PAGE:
Serial indirect ophthalmoscopy and ultrasonography revealed no evidenceof an intraocular tumor. Extensive systemic workup, including chest radiography,abdominal imaging, liver function tests, bone scans, and thorough medical,dermatologic, and otorhinolaryngological evaluations, disclosed no evidenceof systemic malignancy.
The patient underwent subtotal exenteration of the right orbit, includingremoval of the tumor and the eye but with preservation of the eyelids. Grossly,the tumor was present as a 1.8 × 1.6 × 1.0-cm, well-circumscribedsolid mass on the posterior aspect of the eye, abutting but not invading thesclera, and surrounding the optic nerve Figure5. Microscopic examination revealed highly cellular spindled andepithelioid proliferation of predominantly amelanotic cells. In some areas,the cells were associated with pigment synthesis and were arranged in fascicles.There were 4 to 5 mitoses per 40 high-power fields. A ciliary nerve was presentin the sclera, surrounded by tumor cells, but no communication with the choroidwas identified. Extensive examination of multiple sections revealed a smallfocus of amelanotic melanocytic nevus cells in the posterior episcleral tissue(Figure 5). The nevus was composedof round to oval epithelioid cells without cytoplasmic pigmentation and withbland nuclei and inconspicuous nucleoli reminiscent of the type A melanocyticnevus cells present in cutaneous common or congenital nevi. There was no evidenceof pigmented spindled or dendritic cells characteristic of nevus of Ota orblue nevus. It was impossible to determine histologically if the melanomaarose from or in conjunction with the nevus. However, close association betweenthe nevus and melanoma suggests that the nevus may be a precursor lesion.Because the tumor microscopically extended to the surgical margins, the patientunderwent removal of additional orbital tissue 1 month later, at which timeno tumor was found in any of the surgical specimens. The patient subsequentlyreceived a full treatment cycle of radiotherapy to the right orbit and hashad no evidence of local recurrence or metastasis for 2 years.
Primary orbital melanomas may exhibit exophthalmos, distorted vision,or diplopia, and their onset may be rapid or insidious.3,8 Althoughslow growth is usually associated with a benign lesion, this case shows thatan orbital melanoma may enlarge painlessly over several years.9 Primaryorbital melanomas have been reported to occur in all races, with an olderage at onset in the setting of ocular or oculodermal melanocytosis (50-70years) compared with the setting of a cellular blue nevus (6-27 years).3 The demographics for primary orbital melanoma aresimilar to those for uveal melanoma.8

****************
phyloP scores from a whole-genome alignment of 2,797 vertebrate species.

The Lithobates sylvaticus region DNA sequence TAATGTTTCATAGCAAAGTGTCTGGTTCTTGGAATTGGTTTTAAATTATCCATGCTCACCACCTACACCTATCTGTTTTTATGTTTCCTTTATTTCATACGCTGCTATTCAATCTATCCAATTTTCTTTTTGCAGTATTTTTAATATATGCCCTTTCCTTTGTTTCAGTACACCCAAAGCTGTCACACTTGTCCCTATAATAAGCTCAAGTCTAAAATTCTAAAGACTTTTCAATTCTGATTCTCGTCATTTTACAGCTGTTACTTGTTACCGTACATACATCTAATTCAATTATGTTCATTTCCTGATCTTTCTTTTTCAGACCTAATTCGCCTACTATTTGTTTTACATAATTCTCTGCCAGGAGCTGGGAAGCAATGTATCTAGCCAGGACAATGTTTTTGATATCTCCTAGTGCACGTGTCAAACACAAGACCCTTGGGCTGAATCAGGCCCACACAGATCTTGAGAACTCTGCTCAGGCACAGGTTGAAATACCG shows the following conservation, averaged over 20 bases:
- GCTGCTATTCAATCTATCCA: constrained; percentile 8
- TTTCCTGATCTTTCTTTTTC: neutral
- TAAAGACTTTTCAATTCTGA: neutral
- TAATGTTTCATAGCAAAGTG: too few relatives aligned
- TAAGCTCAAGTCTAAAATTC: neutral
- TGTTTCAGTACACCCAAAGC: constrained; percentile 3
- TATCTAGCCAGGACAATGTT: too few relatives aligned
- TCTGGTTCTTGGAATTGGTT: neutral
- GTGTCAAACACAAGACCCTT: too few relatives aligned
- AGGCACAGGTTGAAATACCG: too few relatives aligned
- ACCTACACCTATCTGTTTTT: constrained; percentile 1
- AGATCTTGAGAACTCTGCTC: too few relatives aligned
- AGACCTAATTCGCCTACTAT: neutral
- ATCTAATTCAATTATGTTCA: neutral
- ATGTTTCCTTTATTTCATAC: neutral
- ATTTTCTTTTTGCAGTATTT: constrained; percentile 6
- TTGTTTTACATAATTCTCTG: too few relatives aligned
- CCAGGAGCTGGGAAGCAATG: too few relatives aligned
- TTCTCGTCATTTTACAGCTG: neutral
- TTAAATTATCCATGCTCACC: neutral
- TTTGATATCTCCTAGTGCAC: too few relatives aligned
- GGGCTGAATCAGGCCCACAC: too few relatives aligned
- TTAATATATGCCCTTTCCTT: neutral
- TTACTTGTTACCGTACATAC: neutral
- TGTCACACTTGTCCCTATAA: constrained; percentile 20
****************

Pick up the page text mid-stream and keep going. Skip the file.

The rarity of primary orbital melanomas leads to low clinical suspicionin the differential diagnosis of orbital tumors. Intraoperative diagnosismay be difficult, especially in amelanotic tumors, as they are often mistakenfor other more common lesions. Classically, orbital melanomas are often dark,circumscribed masses with a pseudocapsule. In many instances, frozen-sectiondiagnosis will indicate a small blue cell tumor with a broad histologic differentialdiagnosis, which, in addition to melanoma, includes lymphoma, carcinoma, embryonalrhabdomyoma, and neuroendocrine tumors. Permanent histologic sections andimmunohistochemical studies using markers of melanocytic differentiation,such as S100, MART1 (melanin A), NSE, HMB45, and tyrosinase or microphthalmiatranscription factor are necessary to establish the final diagnosis. Identificationof melanosomes on electron microscopy may prove helpful.6 Thepotential for local invasion or metastasis varies widely, and strict prognosticindicators for orbital melanoma have not been established. Histopathologicevidence of aggressive behavior may be instrumental in guiding therapy. Owingto the small number of reported cases of primary orbital melanoma, the bestmanagement has not been clearly established.10 Relativelylow-grade tumors, such as the one described here, may be managed fairly conservatively,without the need for total exenteration.9 Mixedcell type and high mitotic count,8 neitherof which were found in this patient, were proposed as negative prognosticindicators.
Melanomas are believed to arise from cells derived from neuroectodermalorigin. In the orbit, these precursor cells are normally found in the uveaand the conjunctiva, but other orbital tissues may harbor neuroectodermalcells capable of transformation into melanoma.1 Bluenevi and cellular blue nevi are also believed to be derived from neural crestcells migrating with developing nerves, and have been found in most primaryorbital melanomas.1,3,5 Itis difficult to definitively classify the nevus identified in this case becauseof its small size, but the histologic features are different from blue nevusor nevus of Ota. The histologic features of the nevus cells resemble thoseof type A nevomelanocytes of dermal common acquired or congenital nevi. Therefore,it may represent an episcleral analog of dermal common acquired or congenitalnevus. The nevus was intimately associated with the melanoma, and it is reasonableto speculate that the melanoma arose from this nevus. However, definitiveproof that the nevus is indeed a precursor lesion is lacking. To our knowledge,of the approximately 50 cases of primary orbital melanoma reported in theliterature,8 this is the first case suggestedto be associated with an occult nevus of non–blue nevus type.
The authors have no relevant financial interest in this article.
Corresponding author and reprints: Arthur S. Grove, Jr, MD, 50 StanifordSt, Third Floor, Boston, MA 02114 (e-mail: email@example.com).
Mandeville JTH, Grove AS, Dadras SS, Zembowicz AM. Primary Orbital Melanoma Associated With an Occult Episcleral Nevus. Arch Ophthalmol. 2004;122(2):287–290. doi:10.1001/archopht.122.2.287